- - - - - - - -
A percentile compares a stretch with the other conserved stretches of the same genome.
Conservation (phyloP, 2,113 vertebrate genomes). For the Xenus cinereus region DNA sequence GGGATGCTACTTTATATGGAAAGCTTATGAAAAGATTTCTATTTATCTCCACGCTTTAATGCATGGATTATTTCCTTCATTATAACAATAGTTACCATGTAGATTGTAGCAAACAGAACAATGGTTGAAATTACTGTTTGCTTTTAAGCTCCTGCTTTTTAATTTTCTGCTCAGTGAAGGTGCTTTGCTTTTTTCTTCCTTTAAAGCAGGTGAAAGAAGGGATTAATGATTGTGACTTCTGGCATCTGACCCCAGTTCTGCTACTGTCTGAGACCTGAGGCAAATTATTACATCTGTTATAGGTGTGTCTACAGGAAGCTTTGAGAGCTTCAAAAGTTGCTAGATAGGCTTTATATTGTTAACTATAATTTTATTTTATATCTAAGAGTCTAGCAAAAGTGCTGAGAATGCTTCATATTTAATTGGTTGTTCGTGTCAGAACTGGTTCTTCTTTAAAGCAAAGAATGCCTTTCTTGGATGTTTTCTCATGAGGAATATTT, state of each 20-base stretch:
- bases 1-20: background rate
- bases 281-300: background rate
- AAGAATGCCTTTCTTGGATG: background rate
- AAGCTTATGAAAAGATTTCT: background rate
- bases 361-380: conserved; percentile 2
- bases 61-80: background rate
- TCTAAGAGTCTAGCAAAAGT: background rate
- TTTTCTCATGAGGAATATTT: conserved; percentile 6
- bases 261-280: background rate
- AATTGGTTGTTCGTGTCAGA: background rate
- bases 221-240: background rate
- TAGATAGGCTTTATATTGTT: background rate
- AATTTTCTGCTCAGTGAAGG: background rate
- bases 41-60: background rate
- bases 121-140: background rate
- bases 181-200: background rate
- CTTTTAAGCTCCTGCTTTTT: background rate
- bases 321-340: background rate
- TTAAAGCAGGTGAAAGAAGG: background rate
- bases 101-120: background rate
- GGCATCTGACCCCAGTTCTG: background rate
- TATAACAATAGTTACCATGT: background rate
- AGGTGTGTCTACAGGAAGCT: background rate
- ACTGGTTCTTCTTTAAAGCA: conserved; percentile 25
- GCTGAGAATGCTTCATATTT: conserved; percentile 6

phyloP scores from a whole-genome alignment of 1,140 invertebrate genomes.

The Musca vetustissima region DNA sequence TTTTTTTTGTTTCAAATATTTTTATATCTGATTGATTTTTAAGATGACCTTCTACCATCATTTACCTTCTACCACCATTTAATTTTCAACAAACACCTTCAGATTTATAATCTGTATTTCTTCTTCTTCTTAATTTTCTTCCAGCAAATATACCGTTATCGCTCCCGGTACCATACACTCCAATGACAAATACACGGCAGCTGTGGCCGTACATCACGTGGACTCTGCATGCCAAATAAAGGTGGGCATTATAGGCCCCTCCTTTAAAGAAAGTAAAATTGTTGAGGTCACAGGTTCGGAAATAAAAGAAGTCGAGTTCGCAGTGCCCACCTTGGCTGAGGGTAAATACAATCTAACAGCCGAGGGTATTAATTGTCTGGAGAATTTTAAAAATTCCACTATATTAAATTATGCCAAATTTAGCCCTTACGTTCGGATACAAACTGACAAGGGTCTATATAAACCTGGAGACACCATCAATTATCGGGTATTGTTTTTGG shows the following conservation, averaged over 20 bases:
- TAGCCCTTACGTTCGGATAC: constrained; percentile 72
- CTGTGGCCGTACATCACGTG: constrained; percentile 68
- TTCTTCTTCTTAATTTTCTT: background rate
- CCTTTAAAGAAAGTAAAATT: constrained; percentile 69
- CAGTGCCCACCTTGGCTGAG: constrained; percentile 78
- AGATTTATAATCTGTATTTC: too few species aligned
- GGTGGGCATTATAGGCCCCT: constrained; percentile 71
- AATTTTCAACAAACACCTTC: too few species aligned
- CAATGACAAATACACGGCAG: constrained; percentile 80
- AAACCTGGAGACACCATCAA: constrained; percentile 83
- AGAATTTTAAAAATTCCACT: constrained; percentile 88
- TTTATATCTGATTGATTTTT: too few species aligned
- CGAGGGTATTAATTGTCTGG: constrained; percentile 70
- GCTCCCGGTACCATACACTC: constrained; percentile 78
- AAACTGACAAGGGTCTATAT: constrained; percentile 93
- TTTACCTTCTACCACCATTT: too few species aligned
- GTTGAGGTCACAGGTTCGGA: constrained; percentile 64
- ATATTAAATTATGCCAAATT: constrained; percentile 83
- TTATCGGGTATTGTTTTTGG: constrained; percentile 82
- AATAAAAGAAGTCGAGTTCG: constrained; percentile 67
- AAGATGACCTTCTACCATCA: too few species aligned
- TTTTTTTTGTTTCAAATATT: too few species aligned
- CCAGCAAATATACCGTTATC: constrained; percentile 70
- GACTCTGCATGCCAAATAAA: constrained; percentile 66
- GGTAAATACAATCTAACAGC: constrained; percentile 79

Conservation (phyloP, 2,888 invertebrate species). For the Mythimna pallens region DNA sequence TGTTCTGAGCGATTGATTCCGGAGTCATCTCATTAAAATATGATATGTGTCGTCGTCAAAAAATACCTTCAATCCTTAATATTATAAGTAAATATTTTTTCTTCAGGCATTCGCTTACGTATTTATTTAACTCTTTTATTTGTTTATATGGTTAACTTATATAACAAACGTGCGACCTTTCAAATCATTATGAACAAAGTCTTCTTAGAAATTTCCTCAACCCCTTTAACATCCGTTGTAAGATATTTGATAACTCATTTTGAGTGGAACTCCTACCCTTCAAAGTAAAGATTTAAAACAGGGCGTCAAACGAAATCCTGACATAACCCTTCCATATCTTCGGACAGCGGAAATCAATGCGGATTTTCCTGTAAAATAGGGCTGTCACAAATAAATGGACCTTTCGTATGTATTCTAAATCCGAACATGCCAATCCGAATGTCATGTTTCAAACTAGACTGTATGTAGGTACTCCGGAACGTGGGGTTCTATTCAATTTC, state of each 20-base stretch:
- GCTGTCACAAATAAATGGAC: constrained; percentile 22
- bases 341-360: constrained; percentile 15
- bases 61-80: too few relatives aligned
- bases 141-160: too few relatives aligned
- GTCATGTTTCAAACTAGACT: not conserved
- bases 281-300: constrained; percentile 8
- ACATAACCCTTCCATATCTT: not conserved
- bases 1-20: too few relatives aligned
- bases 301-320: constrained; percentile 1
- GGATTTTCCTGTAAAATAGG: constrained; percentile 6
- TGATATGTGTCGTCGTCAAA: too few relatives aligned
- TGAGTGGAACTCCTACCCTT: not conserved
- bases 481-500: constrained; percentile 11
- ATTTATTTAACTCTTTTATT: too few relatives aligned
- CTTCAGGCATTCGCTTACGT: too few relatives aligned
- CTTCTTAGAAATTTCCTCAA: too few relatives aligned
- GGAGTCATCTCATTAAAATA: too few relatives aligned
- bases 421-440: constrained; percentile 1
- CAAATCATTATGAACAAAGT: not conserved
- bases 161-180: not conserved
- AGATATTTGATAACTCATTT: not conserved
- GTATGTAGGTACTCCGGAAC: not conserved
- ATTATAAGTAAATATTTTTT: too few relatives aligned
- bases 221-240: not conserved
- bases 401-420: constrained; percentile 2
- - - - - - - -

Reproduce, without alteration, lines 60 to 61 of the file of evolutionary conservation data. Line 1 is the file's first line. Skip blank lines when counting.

- GTCATGTTTCAAACTAGACT: not conserved
- bases 281-300: constrained; percentile 8